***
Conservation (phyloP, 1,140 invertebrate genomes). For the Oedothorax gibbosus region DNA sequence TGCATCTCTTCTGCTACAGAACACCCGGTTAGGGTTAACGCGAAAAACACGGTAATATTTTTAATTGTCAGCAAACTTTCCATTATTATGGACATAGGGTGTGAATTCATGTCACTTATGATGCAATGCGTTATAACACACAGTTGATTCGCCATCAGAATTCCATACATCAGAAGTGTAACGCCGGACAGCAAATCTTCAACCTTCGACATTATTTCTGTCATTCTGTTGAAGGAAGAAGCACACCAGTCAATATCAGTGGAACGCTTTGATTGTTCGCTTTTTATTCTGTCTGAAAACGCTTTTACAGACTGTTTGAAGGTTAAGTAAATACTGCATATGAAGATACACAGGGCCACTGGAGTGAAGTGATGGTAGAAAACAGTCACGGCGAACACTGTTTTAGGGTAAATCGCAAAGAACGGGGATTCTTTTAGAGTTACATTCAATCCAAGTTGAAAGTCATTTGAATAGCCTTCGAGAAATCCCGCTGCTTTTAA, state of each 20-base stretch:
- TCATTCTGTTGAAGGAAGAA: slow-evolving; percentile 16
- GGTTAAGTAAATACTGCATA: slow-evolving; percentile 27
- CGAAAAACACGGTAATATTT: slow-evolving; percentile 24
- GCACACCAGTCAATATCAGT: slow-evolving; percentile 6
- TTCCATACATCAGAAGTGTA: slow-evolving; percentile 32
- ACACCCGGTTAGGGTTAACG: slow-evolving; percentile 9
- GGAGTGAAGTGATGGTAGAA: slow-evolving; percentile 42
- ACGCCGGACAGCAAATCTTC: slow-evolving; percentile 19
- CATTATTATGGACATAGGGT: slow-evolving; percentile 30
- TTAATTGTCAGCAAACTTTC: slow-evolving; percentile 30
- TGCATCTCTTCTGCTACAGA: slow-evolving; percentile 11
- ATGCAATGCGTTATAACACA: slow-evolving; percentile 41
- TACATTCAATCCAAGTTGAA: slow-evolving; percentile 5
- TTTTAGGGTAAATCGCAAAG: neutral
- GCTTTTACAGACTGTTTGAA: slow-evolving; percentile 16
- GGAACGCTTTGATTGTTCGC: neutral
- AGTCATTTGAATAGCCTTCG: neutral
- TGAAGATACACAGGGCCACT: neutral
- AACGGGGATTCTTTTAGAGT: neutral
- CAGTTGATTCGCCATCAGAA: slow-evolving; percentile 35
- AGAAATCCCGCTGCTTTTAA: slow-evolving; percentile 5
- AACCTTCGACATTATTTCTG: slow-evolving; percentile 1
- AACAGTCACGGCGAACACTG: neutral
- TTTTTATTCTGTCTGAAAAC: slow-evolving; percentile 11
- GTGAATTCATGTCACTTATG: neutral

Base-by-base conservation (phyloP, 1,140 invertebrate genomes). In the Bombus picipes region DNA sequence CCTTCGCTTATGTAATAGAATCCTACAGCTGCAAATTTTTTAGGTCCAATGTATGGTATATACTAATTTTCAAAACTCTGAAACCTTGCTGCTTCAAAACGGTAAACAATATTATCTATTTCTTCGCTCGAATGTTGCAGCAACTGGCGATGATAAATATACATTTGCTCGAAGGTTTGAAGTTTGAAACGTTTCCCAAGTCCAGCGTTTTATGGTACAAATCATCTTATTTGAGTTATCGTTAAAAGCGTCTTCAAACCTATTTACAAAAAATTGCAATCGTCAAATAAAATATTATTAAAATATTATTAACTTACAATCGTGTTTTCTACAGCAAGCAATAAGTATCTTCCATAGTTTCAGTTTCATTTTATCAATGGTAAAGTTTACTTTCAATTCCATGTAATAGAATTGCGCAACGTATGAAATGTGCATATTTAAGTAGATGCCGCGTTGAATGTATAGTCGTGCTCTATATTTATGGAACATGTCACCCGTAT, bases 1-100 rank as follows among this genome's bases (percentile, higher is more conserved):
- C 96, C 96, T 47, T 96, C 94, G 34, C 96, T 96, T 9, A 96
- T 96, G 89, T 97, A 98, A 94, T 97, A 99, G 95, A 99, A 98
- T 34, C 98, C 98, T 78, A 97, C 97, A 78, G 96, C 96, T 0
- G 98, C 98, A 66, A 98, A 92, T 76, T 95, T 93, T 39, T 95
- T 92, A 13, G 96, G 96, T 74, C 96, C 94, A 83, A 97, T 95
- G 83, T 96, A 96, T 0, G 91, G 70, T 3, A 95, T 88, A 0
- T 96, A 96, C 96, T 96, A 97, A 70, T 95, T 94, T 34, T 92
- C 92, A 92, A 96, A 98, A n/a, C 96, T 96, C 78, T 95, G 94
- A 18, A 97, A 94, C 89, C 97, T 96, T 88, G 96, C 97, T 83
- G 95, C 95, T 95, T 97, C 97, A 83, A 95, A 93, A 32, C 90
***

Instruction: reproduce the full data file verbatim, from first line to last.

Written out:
Conservation (phyloP, 1,140 invertebrate genomes). For the Oedothorax gibbosus region DNA sequence TGCATCTCTTCTGCTACAGAACACCCGGTTAGGGTTAACGCGAAAAACACGGTAATATTTTTAATTGTCAGCAAACTTTCCATTATTATGGACATAGGGTGTGAATTCATGTCACTTATGATGCAATGCGTTATAACACACAGTTGATTCGCCATCAGAATTCCATACATCAGAAGTGTAACGCCGGACAGCAAATCTTCAACCTTCGACATTATTTCTGTCATTCTGTTGAAGGAAGAAGCACACCAGTCAATATCAGTGGAACGCTTTGATTGTTCGCTTTTTATTCTGTCTGAAAACGCTTTTACAGACTGTTTGAAGGTTAAGTAAATACTGCATATGAAGATACACAGGGCCACTGGAGTGAAGTGATGGTAGAAAACAGTCACGGCGAACACTGTTTTAGGGTAAATCGCAAAGAACGGGGATTCTTTTAGAGTTACATTCAATCCAAGTTGAAAGTCATTTGAATAGCCTTCGAGAAATCCCGCTGCTTTTAA, state of each 20-base stretch:
- TCATTCTGTTGAAGGAAGAA: slow-evolving; percentile 16
- GGTTAAGTAAATACTGCATA: slow-evolving; percentile 27
- CGAAAAACACGGTAATATTT: slow-evolving; percentile 24
- GCACACCAGTCAATATCAGT: slow-evolving; percentile 6
- TTCCATACATCAGAAGTGTA: slow-evolving; percentile 32
- ACACCCGGTTAGGGTTAACG: slow-evolving; percentile 9
- GGAGTGAAGTGATGGTAGAA: slow-evolving; percentile 42
- ACGCCGGACAGCAAATCTTC: slow-evolving; percentile 19
- CATTATTATGGACATAGGGT: slow-evolving; percentile 30
- TTAATTGTCAGCAAACTTTC: slow-evolving; percentile 30
- TGCATCTCTTCTGCTACAGA: slow-evolving; percentile 11
- ATGCAATGCGTTATAACACA: slow-evolving; percentile 41
- TACATTCAATCCAAGTTGAA: slow-evolving; percentile 5
- TTTTAGGGTAAATCGCAAAG: neutral
- GCTTTTACAGACTGTTTGAA: slow-evolving; percentile 16
- GGAACGCTTTGATTGTTCGC: neutral
- AGTCATTTGAATAGCCTTCG: neutral
- TGAAGATACACAGGGCCACT: neutral
- AACGGGGATTCTTTTAGAGT: neutral
- CAGTTGATTCGCCATCAGAA: slow-evolving; percentile 35
- AGAAATCCCGCTGCTTTTAA: slow-evolving; percentile 5
- AACCTTCGACATTATTTCTG: slow-evolving; percentile 1
- AACAGTCACGGCGAACACTG: neutral
- TTTTTATTCTGTCTGAAAAC: slow-evolving; percentile 11
- GTGAATTCATGTCACTTATG: neutral

Base-by-base conservation (phyloP, 1,140 invertebrate genomes). In the Bombus picipes region DNA sequence CCTTCGCTTATGTAATAGAATCCTACAGCTGCAAATTTTTTAGGTCCAATGTATGGTATATACTAATTTTCAAAACTCTGAAACCTTGCTGCTTCAAAACGGTAAACAATATTATCTATTTCTTCGCTCGAATGTTGCAGCAACTGGCGATGATAAATATACATTTGCTCGAAGGTTTGAAGTTTGAAACGTTTCCCAAGTCCAGCGTTTTATGGTACAAATCATCTTATTTGAGTTATCGTTAAAAGCGTCTTCAAACCTATTTACAAAAAATTGCAATCGTCAAATAAAATATTATTAAAATATTATTAACTTACAATCGTGTTTTCTACAGCAAGCAATAAGTATCTTCCATAGTTTCAGTTTCATTTTATCAATGGTAAAGTTTACTTTCAATTCCATGTAATAGAATTGCGCAACGTATGAAATGTGCATATTTAAGTAGATGCCGCGTTGAATGTATAGTCGTGCTCTATATTTATGGAACATGTCACCCGTAT, bases 1-100 rank as follows among this genome's bases (percentile, higher is more conserved):
- C 96, C 96, T 47, T 96, C 94, G 34, C 96, T 96, T 9, A 96
- T 96, G 89, T 97, A 98, A 94, T 97, A 99, G 95, A 99, A 98
- T 34, C 98, C 98, T 78, A 97, C 97, A 78, G 96, C 96, T 0
- G 98, C 98, A 66, A 98, A 92, T 76, T 95, T 93, T 39, T 95
- T 92, A 13, G 96, G 96, T 74, C 96, C 94, A 83, A 97, T 95
- G 83, T 96, A 96, T 0, G 91, G 70, T 3, A 95, T 88, A 0
- T 96, A 96, C 96, T 96, A 97, A 70, T 95, T 94, T 34, T 92
- C 92, A 92, A 96, A 98, A n/a, C 96, T 96, C 78, T 95, G 94
- A 18, A 97, A 94, C 89, C 97, T 96, T 88, G 96, C 97, T 83
- G 95, C 95, T 95, T 97, C 97, A 83, A 95, A 93, A 32, C 90